I invested in two clear plastic totes: One to hold the big stuff, and a smaller one that fit inside it and contained such crass items as change. You could argue that they should be opaque, to avoid turning off readers and attracting muggers. In fact, you could argue for many additions to this list, and that’s one reason I made it: To provoke discussion over what others bring to their signings.
Let’s take a look at my list:
Books. Yeah, obvious, right? But authors who go to bookstores sometimes assume the stores will have plenty of copies – after all, they’re hosting you, It ain’t necessarily so; have copies of your own, and if you think you don’t need them leave them in your car trunk. Better too many than too few.
I was convinced I wouldn’t sell many copies at my second signing – after all, it was only a block from the first, and I’d already picked the low fruit: Relatives, coworkers and friends. When I counted my 14 copies, I wasn’t at all concerned. An hour into the book signing, when I’d already passed out half of them, I started to sweat.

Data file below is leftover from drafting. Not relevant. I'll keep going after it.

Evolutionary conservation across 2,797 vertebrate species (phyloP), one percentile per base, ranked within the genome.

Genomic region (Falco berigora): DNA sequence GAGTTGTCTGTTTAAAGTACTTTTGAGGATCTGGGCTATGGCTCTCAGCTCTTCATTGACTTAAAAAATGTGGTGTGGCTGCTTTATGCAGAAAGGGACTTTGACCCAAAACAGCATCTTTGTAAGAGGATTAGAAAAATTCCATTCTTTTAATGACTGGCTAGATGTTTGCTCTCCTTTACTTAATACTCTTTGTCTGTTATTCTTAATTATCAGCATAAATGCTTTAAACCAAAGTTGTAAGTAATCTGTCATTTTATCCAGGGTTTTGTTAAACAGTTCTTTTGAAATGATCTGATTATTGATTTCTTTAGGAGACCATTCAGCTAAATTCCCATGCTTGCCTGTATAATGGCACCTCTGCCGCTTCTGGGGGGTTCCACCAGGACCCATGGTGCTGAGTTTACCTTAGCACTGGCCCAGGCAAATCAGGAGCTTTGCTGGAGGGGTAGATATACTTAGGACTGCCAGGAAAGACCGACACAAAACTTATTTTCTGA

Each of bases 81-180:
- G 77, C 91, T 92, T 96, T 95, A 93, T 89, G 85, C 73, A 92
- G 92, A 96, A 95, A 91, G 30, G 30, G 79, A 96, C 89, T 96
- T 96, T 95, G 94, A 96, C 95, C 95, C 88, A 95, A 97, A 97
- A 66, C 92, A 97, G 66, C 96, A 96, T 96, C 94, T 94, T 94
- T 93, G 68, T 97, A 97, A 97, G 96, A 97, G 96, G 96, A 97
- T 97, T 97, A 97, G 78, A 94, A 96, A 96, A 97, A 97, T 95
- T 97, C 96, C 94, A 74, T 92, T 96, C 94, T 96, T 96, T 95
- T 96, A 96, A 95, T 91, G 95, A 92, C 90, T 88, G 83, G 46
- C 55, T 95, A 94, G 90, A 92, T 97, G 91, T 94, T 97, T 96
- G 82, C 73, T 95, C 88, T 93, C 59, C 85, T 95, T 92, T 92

A table and chairs. Your host will probably provide those: Make sure. Also, don’t sit behind the table the whole time – be prepared to stand and greet.
Signs. My publisher sent me a small paperboard poster with the front cover of Storm Chaser, which I put on a little easel on the table. I also had two signs printed on regular paper: One basically says “get your copy here”, along with a price, while the other has a brief synopsis of the plot so I don’t have to explain it to every passerby.
Pens. Not just one – therein lays disaster. Make it a sharp point felt type pen, which works much better for signing a book. Don’t be cheap: Writers will be expected to have good pens. The pipe and black turtleneck are optional.
Display stand. Maybe one for your little poster and one for a copy of the book. Be visible.
Notebook. Why? You’re a writer, man – have a notebook! You might need to jot down any number of things, from a new contact in the business, to a possibility for a new signing, to a story idea. At my first signing a woman approached me who later displayed Storm Chaser in her antique shop.